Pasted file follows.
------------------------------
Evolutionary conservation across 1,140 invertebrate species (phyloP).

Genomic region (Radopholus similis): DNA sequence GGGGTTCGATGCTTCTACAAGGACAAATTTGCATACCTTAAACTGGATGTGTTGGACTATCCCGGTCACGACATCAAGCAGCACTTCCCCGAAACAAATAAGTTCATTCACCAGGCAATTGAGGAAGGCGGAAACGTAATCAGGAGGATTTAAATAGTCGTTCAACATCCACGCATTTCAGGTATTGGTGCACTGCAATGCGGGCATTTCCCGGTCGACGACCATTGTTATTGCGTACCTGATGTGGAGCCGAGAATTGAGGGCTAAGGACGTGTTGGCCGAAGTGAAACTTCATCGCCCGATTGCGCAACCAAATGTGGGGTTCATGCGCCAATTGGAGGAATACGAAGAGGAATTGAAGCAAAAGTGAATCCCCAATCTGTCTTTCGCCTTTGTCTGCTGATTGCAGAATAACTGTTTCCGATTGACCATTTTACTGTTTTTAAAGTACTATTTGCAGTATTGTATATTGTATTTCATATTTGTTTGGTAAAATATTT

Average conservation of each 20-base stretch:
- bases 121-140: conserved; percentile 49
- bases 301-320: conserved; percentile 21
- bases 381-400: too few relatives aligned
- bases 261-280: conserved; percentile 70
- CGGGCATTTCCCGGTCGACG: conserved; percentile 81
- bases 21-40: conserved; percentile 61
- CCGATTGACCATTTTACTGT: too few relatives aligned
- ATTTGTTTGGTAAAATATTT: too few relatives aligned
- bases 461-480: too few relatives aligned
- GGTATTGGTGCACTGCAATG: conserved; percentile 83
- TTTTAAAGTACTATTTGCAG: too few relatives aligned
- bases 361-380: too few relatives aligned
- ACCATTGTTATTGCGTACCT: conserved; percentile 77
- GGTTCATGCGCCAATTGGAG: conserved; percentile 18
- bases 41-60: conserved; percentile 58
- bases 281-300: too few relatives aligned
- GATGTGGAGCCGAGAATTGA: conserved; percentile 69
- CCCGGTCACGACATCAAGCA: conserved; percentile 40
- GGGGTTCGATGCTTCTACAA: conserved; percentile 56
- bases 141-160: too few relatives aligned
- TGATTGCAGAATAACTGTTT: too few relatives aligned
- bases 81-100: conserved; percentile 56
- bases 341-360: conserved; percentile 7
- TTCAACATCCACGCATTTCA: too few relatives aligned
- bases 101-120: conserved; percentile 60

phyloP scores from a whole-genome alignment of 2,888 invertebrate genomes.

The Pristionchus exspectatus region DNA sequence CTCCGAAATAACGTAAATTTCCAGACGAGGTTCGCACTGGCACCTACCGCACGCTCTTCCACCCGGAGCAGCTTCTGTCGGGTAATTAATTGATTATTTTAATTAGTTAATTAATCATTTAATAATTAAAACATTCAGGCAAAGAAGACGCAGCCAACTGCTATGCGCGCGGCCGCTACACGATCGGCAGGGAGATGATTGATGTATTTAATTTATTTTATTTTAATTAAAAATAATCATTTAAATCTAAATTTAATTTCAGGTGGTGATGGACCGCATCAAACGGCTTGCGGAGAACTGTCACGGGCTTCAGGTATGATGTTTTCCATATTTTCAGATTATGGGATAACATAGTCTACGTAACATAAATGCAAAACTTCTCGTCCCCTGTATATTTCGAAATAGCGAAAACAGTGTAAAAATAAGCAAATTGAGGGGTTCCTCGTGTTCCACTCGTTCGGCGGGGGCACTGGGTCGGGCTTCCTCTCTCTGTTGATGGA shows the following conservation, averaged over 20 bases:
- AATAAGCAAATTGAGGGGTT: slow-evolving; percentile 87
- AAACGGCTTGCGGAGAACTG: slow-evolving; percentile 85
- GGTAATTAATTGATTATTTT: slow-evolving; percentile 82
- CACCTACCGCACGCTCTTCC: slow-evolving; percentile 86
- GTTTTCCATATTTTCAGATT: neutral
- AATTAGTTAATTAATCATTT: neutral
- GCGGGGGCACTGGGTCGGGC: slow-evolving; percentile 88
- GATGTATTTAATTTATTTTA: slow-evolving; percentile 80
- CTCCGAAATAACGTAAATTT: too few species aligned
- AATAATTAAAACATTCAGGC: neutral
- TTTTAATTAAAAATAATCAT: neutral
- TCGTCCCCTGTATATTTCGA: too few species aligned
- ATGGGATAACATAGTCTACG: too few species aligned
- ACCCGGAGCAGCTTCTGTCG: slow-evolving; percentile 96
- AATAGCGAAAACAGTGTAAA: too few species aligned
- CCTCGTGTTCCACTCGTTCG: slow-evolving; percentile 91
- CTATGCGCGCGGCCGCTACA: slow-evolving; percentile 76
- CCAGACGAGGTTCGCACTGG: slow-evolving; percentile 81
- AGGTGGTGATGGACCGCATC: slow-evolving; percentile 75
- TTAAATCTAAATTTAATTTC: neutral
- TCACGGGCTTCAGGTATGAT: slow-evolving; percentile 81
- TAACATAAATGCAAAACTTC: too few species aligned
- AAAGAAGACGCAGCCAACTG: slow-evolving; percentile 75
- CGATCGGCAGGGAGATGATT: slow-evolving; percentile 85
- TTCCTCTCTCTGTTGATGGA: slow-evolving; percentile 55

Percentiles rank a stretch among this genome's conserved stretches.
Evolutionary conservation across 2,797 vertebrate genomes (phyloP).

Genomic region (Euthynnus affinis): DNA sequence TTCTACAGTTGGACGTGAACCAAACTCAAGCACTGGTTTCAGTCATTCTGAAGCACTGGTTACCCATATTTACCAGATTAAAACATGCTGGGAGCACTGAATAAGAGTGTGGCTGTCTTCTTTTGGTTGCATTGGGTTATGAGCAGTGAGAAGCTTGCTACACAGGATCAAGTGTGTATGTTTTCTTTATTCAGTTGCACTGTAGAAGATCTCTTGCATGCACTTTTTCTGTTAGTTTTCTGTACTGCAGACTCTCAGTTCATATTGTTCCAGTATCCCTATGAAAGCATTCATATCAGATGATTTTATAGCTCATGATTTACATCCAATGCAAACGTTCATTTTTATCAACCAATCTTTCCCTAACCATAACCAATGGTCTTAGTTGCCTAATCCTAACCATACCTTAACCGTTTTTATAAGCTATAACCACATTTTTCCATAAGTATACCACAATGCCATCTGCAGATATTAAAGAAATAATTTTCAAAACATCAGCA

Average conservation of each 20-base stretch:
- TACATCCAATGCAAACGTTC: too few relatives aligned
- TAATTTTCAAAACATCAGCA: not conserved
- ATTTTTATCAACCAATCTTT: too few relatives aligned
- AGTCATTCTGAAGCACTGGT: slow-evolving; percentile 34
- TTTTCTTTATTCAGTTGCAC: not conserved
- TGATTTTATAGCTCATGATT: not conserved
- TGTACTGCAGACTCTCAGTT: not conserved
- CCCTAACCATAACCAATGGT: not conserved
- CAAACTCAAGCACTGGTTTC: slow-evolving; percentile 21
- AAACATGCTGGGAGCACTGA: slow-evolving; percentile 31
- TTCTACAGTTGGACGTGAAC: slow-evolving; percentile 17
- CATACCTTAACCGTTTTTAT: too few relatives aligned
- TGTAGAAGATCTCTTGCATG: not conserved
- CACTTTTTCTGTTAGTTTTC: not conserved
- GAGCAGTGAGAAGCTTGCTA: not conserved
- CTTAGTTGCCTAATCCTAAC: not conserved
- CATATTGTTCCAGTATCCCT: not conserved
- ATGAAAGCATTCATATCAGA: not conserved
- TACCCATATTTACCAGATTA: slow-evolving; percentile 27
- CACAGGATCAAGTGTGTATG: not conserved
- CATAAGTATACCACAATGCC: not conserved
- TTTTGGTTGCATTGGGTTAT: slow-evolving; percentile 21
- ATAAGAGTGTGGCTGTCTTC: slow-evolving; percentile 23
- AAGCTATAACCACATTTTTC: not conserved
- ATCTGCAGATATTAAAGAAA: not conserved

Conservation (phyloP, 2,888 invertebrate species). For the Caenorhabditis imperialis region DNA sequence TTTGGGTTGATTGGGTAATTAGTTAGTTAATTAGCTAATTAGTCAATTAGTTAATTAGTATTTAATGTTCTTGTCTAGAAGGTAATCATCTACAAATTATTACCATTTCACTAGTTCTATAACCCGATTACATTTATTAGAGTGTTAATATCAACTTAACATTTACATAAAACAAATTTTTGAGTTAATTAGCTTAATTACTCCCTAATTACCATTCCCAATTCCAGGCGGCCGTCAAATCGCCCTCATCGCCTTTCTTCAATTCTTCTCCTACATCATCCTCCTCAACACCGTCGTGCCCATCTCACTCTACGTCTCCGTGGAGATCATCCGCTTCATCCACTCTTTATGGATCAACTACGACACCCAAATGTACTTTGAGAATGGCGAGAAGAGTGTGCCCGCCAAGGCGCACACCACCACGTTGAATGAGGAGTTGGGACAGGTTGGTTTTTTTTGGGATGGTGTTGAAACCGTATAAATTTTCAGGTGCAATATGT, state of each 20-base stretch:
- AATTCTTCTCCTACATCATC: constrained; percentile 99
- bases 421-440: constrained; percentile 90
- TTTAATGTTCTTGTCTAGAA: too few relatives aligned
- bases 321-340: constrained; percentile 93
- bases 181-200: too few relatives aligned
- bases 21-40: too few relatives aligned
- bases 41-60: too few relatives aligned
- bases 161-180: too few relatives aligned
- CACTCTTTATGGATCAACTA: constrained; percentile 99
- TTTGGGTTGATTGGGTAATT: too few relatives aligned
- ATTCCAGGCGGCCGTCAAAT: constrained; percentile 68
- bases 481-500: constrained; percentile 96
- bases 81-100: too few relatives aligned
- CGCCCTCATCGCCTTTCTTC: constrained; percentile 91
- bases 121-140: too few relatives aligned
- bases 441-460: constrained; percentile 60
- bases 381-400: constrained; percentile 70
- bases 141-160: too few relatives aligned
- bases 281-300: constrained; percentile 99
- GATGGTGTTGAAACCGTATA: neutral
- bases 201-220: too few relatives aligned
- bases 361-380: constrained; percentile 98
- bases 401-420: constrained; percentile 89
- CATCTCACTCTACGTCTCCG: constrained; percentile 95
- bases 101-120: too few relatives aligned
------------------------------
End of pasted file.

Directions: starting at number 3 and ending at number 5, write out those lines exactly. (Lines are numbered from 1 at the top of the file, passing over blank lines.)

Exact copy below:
Average conservation of each 20-base stretch:
- bases 121-140: conserved; percentile 49
- bases 301-320: conserved; percentile 21